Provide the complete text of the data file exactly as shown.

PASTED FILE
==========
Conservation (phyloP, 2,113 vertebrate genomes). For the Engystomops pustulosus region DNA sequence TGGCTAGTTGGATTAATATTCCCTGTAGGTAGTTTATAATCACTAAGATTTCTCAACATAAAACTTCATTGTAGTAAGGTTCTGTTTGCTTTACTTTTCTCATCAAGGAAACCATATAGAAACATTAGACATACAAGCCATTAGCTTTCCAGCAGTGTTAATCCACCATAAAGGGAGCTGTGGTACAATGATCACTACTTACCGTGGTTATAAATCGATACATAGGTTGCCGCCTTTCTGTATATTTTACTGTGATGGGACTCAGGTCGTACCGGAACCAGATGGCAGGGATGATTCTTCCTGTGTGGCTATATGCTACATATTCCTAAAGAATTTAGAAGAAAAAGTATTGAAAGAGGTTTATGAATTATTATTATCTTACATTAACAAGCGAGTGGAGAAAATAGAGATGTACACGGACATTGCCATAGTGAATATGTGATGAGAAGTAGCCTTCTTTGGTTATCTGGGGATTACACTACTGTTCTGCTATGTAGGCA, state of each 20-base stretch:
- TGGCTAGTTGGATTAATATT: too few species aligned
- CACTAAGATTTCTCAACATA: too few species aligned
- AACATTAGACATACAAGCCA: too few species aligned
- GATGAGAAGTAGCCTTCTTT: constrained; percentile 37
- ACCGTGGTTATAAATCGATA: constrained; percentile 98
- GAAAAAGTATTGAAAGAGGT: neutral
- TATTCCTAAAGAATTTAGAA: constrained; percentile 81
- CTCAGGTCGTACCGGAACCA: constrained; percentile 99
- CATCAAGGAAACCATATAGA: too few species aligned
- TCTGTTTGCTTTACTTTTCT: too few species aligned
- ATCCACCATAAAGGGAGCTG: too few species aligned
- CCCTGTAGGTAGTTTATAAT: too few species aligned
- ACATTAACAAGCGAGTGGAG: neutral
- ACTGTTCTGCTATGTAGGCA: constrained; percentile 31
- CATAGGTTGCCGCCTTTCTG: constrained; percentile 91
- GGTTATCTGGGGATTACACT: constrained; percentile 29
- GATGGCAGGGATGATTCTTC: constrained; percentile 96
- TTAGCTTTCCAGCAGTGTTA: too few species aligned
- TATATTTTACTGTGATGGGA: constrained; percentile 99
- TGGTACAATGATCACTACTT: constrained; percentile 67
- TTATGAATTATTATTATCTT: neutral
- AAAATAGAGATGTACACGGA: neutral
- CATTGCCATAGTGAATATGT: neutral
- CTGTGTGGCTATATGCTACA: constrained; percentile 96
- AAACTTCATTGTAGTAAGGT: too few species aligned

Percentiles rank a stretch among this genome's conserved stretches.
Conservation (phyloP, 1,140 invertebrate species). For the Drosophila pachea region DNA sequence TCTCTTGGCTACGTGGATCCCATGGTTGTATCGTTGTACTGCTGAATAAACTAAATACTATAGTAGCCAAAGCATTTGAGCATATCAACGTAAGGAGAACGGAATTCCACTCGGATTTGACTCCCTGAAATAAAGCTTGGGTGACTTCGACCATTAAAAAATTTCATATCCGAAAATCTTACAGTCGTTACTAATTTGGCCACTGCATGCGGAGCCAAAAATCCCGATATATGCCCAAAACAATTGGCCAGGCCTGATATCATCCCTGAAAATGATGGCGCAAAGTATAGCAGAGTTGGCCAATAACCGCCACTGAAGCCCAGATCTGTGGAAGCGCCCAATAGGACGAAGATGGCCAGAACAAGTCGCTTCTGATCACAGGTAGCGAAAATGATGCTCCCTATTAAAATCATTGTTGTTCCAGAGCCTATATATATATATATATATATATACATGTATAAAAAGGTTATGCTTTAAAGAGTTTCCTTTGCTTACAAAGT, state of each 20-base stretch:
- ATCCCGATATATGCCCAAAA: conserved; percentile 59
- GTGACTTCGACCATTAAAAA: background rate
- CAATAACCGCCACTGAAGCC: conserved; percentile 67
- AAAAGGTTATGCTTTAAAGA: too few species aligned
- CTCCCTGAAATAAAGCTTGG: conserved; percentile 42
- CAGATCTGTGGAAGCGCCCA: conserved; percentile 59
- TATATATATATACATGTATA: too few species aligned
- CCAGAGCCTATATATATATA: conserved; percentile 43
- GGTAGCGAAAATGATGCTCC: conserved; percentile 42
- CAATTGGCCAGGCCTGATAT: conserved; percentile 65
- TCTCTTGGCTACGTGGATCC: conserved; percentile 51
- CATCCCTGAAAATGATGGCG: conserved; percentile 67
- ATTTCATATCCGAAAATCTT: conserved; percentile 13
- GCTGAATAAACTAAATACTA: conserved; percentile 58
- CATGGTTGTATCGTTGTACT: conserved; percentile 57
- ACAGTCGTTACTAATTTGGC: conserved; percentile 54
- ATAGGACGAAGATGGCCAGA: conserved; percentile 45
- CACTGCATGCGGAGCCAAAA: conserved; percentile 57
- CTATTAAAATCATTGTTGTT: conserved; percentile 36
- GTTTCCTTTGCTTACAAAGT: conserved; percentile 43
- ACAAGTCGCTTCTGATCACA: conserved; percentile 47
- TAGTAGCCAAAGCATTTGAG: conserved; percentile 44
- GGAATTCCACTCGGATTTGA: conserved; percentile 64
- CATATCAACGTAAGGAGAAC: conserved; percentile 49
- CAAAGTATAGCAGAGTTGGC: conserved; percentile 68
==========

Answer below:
Conservation (phyloP, 2,113 vertebrate genomes). For the Engystomops pustulosus region DNA sequence TGGCTAGTTGGATTAATATTCCCTGTAGGTAGTTTATAATCACTAAGATTTCTCAACATAAAACTTCATTGTAGTAAGGTTCTGTTTGCTTTACTTTTCTCATCAAGGAAACCATATAGAAACATTAGACATACAAGCCATTAGCTTTCCAGCAGTGTTAATCCACCATAAAGGGAGCTGTGGTACAATGATCACTACTTACCGTGGTTATAAATCGATACATAGGTTGCCGCCTTTCTGTATATTTTACTGTGATGGGACTCAGGTCGTACCGGAACCAGATGGCAGGGATGATTCTTCCTGTGTGGCTATATGCTACATATTCCTAAAGAATTTAGAAGAAAAAGTATTGAAAGAGGTTTATGAATTATTATTATCTTACATTAACAAGCGAGTGGAGAAAATAGAGATGTACACGGACATTGCCATAGTGAATATGTGATGAGAAGTAGCCTTCTTTGGTTATCTGGGGATTACACTACTGTTCTGCTATGTAGGCA, state of each 20-base stretch:
- TGGCTAGTTGGATTAATATT: too few species aligned
- CACTAAGATTTCTCAACATA: too few species aligned
- AACATTAGACATACAAGCCA: too few species aligned
- GATGAGAAGTAGCCTTCTTT: constrained; percentile 37
- ACCGTGGTTATAAATCGATA: constrained; percentile 98
- GAAAAAGTATTGAAAGAGGT: neutral
- TATTCCTAAAGAATTTAGAA: constrained; percentile 81
- CTCAGGTCGTACCGGAACCA: constrained; percentile 99
- CATCAAGGAAACCATATAGA: too few species aligned
- TCTGTTTGCTTTACTTTTCT: too few species aligned
- ATCCACCATAAAGGGAGCTG: too few species aligned
- CCCTGTAGGTAGTTTATAAT: too few species aligned
- ACATTAACAAGCGAGTGGAG: neutral
- ACTGTTCTGCTATGTAGGCA: constrained; percentile 31
- CATAGGTTGCCGCCTTTCTG: constrained; percentile 91
- GGTTATCTGGGGATTACACT: constrained; percentile 29
- GATGGCAGGGATGATTCTTC: constrained; percentile 96
- TTAGCTTTCCAGCAGTGTTA: too few species aligned
- TATATTTTACTGTGATGGGA: constrained; percentile 99
- TGGTACAATGATCACTACTT: constrained; percentile 67
- TTATGAATTATTATTATCTT: neutral
- AAAATAGAGATGTACACGGA: neutral
- CATTGCCATAGTGAATATGT: neutral
- CTGTGTGGCTATATGCTACA: constrained; percentile 96
- AAACTTCATTGTAGTAAGGT: too few species aligned

Percentiles rank a stretch among this genome's conserved stretches.
Conservation (phyloP, 1,140 invertebrate species). For the Drosophila pachea region DNA sequence TCTCTTGGCTACGTGGATCCCATGGTTGTATCGTTGTACTGCTGAATAAACTAAATACTATAGTAGCCAAAGCATTTGAGCATATCAACGTAAGGAGAACGGAATTCCACTCGGATTTGACTCCCTGAAATAAAGCTTGGGTGACTTCGACCATTAAAAAATTTCATATCCGAAAATCTTACAGTCGTTACTAATTTGGCCACTGCATGCGGAGCCAAAAATCCCGATATATGCCCAAAACAATTGGCCAGGCCTGATATCATCCCTGAAAATGATGGCGCAAAGTATAGCAGAGTTGGCCAATAACCGCCACTGAAGCCCAGATCTGTGGAAGCGCCCAATAGGACGAAGATGGCCAGAACAAGTCGCTTCTGATCACAGGTAGCGAAAATGATGCTCCCTATTAAAATCATTGTTGTTCCAGAGCCTATATATATATATATATATATATACATGTATAAAAAGGTTATGCTTTAAAGAGTTTCCTTTGCTTACAAAGT, state of each 20-base stretch:
- ATCCCGATATATGCCCAAAA: conserved; percentile 59
- GTGACTTCGACCATTAAAAA: background rate
- CAATAACCGCCACTGAAGCC: conserved; percentile 67
- AAAAGGTTATGCTTTAAAGA: too few species aligned
- CTCCCTGAAATAAAGCTTGG: conserved; percentile 42
- CAGATCTGTGGAAGCGCCCA: conserved; percentile 59
- TATATATATATACATGTATA: too few species aligned
- CCAGAGCCTATATATATATA: conserved; percentile 43
- GGTAGCGAAAATGATGCTCC: conserved; percentile 42
- CAATTGGCCAGGCCTGATAT: conserved; percentile 65
- TCTCTTGGCTACGTGGATCC: conserved; percentile 51
- CATCCCTGAAAATGATGGCG: conserved; percentile 67
- ATTTCATATCCGAAAATCTT: conserved; percentile 13
- GCTGAATAAACTAAATACTA: conserved; percentile 58
- CATGGTTGTATCGTTGTACT: conserved; percentile 57
- ACAGTCGTTACTAATTTGGC: conserved; percentile 54
- ATAGGACGAAGATGGCCAGA: conserved; percentile 45
- CACTGCATGCGGAGCCAAAA: conserved; percentile 57
- CTATTAAAATCATTGTTGTT: conserved; percentile 36
- GTTTCCTTTGCTTACAAAGT: conserved; percentile 43
- ACAAGTCGCTTCTGATCACA: conserved; percentile 47
- TAGTAGCCAAAGCATTTGAG: conserved; percentile 44
- GGAATTCCACTCGGATTTGA: conserved; percentile 64
- CATATCAACGTAAGGAGAAC: conserved; percentile 49
- CAAAGTATAGCAGAGTTGGC: conserved; percentile 68